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3 Best Methods for Acne Scar Removal
- Acne scars are caused by frequent squeezing and scratching of pimples
- Reducing acne breakouts with acne skin care products will help reduce both the appearance and the formation of new acne scars
While acne can be difficult to live with, the lasting scars that can be left behind by frequently squeezing, scratching, or messing with blemishes are even more challenging. They can be long-term reminders of past outbreaks. The good news is that methods of acne scar removal are available. Below is information about three of the best options for acne scar removal treatment.
1. Laser Resurfacing
One of the newer options is acne scar laser treatment, also known as laser resurfacing. In most cases, a Carbon Dioxide (CO2) laser is used in this type of acne treatment. The laser tool looks a bit like a wand which is move over the affected part of the skin. The laser destroys the upper layer of tissue to reveal new skin underneath. For deeper scarring, multiple layers may need to be removed.
As you might expect, laser resurfacing does cause some discomfort during the procedure. You may be able to have a local anesthetic or some other type of pain medication to help alleviate that discomfort. Once the procedure is completed, the new skin is going to be very sensitive. For this reason, you’ll need to take some special precautions with it. That includes limiting skin exposure, keeping it covered with bandages, and making sure the skin stays moist.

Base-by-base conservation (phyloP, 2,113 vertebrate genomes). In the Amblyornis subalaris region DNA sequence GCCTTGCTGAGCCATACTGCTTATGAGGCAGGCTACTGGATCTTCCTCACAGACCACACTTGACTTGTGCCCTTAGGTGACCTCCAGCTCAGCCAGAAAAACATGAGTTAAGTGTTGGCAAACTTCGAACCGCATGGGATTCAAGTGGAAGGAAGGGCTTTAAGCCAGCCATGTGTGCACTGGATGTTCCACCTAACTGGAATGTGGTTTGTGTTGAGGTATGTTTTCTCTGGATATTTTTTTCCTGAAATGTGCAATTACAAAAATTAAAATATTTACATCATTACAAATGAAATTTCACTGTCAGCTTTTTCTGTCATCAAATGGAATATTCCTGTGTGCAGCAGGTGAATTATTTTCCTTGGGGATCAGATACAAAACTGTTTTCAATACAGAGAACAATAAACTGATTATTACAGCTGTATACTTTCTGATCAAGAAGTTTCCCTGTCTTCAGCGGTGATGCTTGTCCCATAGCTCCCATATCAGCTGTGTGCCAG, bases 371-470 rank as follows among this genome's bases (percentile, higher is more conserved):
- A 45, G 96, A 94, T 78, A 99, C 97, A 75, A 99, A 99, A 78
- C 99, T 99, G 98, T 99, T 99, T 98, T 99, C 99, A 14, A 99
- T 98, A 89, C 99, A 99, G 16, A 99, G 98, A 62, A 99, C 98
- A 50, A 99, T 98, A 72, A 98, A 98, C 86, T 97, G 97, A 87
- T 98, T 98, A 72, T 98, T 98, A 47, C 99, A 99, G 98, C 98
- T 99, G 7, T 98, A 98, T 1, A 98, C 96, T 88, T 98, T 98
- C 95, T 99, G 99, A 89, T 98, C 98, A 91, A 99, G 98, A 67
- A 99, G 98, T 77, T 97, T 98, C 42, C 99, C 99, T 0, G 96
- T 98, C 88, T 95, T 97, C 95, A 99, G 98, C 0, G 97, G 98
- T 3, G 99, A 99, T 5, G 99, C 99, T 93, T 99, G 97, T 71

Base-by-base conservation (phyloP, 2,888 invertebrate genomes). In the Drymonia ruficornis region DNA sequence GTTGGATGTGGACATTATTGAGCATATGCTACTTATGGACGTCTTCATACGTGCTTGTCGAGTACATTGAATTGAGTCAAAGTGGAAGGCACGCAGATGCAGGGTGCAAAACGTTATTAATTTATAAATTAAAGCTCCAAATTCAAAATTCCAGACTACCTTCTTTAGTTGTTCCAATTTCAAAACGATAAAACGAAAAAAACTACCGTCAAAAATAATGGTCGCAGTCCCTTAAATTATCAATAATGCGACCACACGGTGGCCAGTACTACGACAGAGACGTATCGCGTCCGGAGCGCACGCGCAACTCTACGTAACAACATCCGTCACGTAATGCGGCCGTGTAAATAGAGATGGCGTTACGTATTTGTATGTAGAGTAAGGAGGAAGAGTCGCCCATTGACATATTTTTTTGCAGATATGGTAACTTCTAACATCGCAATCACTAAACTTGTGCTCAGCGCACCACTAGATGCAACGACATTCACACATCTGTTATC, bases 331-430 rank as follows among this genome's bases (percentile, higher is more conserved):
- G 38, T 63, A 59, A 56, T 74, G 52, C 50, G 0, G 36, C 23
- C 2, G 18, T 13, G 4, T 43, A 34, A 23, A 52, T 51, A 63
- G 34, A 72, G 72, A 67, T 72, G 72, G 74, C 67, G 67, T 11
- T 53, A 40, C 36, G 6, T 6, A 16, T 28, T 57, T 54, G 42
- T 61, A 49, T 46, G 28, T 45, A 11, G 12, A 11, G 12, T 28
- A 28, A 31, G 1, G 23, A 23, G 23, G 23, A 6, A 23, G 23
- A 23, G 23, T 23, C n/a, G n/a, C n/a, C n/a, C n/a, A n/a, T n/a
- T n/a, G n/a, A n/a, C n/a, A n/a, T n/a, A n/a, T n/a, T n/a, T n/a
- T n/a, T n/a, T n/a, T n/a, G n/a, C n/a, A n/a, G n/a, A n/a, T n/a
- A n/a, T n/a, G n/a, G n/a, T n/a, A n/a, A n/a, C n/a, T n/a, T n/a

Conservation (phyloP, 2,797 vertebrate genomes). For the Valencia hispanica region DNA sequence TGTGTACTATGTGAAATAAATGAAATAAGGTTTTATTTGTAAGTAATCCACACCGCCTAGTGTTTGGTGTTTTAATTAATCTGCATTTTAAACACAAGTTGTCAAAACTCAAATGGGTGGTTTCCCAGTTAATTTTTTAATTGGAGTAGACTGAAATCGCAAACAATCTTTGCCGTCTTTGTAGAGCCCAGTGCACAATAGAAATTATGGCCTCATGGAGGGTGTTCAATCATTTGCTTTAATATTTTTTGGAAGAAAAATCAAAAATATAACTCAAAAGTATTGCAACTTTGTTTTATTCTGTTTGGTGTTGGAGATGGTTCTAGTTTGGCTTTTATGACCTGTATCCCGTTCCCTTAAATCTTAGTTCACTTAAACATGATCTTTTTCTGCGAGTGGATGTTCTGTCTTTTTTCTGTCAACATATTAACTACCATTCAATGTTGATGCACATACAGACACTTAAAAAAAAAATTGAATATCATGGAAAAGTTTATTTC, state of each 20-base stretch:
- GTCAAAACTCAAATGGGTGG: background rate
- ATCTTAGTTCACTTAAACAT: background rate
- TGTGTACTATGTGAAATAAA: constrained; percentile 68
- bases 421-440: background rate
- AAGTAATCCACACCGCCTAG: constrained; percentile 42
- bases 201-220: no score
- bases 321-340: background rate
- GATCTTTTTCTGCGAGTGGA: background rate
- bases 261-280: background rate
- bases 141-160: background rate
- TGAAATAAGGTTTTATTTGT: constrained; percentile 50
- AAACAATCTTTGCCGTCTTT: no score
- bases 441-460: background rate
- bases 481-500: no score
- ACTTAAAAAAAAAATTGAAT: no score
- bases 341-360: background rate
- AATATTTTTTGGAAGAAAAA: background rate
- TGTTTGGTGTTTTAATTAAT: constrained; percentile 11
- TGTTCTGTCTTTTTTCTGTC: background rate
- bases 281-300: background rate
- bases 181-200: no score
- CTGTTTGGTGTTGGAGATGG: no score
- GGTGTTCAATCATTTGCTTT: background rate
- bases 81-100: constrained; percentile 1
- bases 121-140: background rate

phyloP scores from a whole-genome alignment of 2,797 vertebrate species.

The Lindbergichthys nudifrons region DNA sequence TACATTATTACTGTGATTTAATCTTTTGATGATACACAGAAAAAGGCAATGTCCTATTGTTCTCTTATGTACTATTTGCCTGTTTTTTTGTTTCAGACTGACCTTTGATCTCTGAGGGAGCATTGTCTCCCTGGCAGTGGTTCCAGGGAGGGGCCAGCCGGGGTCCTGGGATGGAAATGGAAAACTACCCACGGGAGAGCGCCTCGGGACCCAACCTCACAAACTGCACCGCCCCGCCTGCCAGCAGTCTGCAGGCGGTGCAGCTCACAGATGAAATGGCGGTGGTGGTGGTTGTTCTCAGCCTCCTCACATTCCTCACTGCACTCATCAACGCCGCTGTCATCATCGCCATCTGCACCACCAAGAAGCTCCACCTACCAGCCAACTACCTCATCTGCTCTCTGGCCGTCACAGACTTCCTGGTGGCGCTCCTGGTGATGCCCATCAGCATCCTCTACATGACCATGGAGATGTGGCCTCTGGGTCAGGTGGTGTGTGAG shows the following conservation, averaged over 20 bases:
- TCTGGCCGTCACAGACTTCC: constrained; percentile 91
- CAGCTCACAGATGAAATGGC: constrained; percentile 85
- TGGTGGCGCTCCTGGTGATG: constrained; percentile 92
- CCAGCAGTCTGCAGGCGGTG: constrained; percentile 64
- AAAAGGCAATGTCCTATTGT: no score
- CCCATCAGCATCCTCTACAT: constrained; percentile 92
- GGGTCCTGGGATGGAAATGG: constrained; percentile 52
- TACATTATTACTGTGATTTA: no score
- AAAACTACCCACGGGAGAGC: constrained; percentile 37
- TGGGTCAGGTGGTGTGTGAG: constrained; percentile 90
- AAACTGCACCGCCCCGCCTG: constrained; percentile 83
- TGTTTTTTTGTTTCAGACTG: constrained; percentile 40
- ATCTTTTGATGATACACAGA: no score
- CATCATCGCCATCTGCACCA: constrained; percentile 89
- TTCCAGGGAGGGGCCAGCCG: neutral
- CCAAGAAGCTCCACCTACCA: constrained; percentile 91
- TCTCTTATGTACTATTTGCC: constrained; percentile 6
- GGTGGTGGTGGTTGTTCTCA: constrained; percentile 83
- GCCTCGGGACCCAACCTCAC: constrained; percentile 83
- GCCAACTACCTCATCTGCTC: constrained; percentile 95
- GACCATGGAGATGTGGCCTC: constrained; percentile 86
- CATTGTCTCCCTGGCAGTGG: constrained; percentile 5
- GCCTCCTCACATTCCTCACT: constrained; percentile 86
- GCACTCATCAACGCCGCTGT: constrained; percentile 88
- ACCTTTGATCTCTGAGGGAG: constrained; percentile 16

Although healing is usually complete in a few weeks, your skin may stay a light pink color for as long as a few months.
Another option for acne scars removal is called dermabrasion. The idea is really the same as with laser resurfacing only with this method a tool called a fraise or a wire brush is used. The tool rotates very quickly against the skin so the top layers are removed. Because of the injury to the skin, new skin is prompted to begin growing. Depending on the severity of the scars, the tool may need to be applied with more pressure or for longer periods of time. While laser resurfacing includes minimal bleeding, dermabrasion usually causes more significant bleeding.
Obviously, this procedure is going to cause some pain. In most cases, a local anesthetic is applied to the area, as well as ice packs, to help make things easier on the patient. If you have a lot of scarring, your doctor may even recommend sedation. After the procedure, the new skin grows back in about a week and from then on you’ll just need to be careful about keeping the area clean to prevent infections and minimally exposed to the sun.
3. Chemical Peels
With a chemical peel, the outer skin epidermis layer is removed in a different way: this time with chemicals that cause blistering and sloughing. An acid, such as salicylic or carbolic acid, is applied to the scarred areas of your skin. The acid causes the skin to be injured and, again, new skin forms in its place. For most chemical peels, no anesthetic is needed. Most patients feel only a warm to hot sensation as the chemical works for about 5 to 10 minutes followed by a stinging sensation that can be easily numbed by ice packs.
Following the procedure, you’ll see the skin blistering and peeling off in 7 to 14 days depending on the depth of the peel required for scar treatment. The new skin will need to be treated carefully and protected from the sun for several weeks to months because of its increased sensitivity.
The information supplied in this article is not to be considered as medical advice and is for educational purposes only.
|Scar Treatments5 Jan 2009|